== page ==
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Unformatted text preview: UNIVERSITY OF SOUTHERN CALIFORNIA, FALL 2008 1 EE 550: Problem Set # 8 Solution I. SLOTTED ALOHA WITH CAPTURE — BOOK PROBLEM 4.7 (a) Note that one packet successfully leaves the system each slot in which one or more packets are transmitted. Thus if all waiting packets attempt transmission in every slot, a successful transmission occurs in every slot in which packets are waiting. Since the expected delay is independent of the order in which packets are successfully transmitted (since each packet requires one slot), we see that the expected delay is the same as that of a centralized slotted FCFS system. Now compare this policy with an arbitrary policy for transmitting waiting packets; assume any given sequence of packet arrival times. Each time the arbitrary policy fails to attempt a transmission in a slot with waiting packets, the FCFS system (if it has waiting packets) decreases the backlog by 1 while the other policy doesn’t decrease the backlog. Thus the backlog for the arbitrary system is always greater than or equal to that of the FCFS system (a formal proof of this would follow by induction on successive slots). Thus, by Little’s theorem, the arbitrary system has an expected delay at least as great as the FCFS system. (b) This is just the slotted FDM system of section 3.5.1 with m = 1 (i.e., a slotted M/D/1 queueing system). From Eq. (3.58), the queueing delay is 1 / [2(1 λ )] slot times. The total delay, including service time, is then 1 + 1 / [2(1 λ )] . (c) The solution to (b) can be rewritten as 1+1 / 2+ λ/ [2(1 λ )] , where the first term is the transmission time (i.e., 1 slot), the second term is the waiting time from an arrival to the beginning of a slot, and the third term is the delay due to collisions with other packets. If each subsequent attempt after an unsuccessful attempt is delayed by k slots, this last term is multiplied by...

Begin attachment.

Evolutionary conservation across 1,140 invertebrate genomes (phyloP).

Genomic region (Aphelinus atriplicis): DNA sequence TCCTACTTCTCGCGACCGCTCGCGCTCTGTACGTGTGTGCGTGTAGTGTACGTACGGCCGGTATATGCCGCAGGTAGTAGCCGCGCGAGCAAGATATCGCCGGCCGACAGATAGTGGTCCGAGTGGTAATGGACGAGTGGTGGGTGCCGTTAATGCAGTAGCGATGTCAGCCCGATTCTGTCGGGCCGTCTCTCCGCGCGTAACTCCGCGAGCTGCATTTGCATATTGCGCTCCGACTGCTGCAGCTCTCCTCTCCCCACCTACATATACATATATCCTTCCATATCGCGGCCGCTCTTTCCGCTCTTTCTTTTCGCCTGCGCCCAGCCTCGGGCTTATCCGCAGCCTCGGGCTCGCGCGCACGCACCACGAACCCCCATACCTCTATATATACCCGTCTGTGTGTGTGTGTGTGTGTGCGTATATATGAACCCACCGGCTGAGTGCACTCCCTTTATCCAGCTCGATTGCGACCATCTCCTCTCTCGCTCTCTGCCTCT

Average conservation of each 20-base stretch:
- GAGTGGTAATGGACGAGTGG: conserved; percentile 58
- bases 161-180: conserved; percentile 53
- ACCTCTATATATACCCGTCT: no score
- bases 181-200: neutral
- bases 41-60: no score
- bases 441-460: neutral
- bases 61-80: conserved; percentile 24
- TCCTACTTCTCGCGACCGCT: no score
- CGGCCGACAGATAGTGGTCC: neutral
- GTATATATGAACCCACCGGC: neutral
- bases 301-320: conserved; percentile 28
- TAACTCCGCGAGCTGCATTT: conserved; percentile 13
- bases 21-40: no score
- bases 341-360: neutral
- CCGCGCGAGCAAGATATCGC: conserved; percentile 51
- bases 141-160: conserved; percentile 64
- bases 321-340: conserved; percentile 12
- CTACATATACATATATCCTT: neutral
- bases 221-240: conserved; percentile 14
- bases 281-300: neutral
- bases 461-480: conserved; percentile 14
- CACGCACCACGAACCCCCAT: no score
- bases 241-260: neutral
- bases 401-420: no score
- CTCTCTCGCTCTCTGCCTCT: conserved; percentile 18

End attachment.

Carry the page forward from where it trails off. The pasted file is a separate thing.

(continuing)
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This note was uploaded on 12/21/2010 for the course EE 550 taught by Professor Neely during the Fall '08 term at USC.
 Fall '08
 Neely

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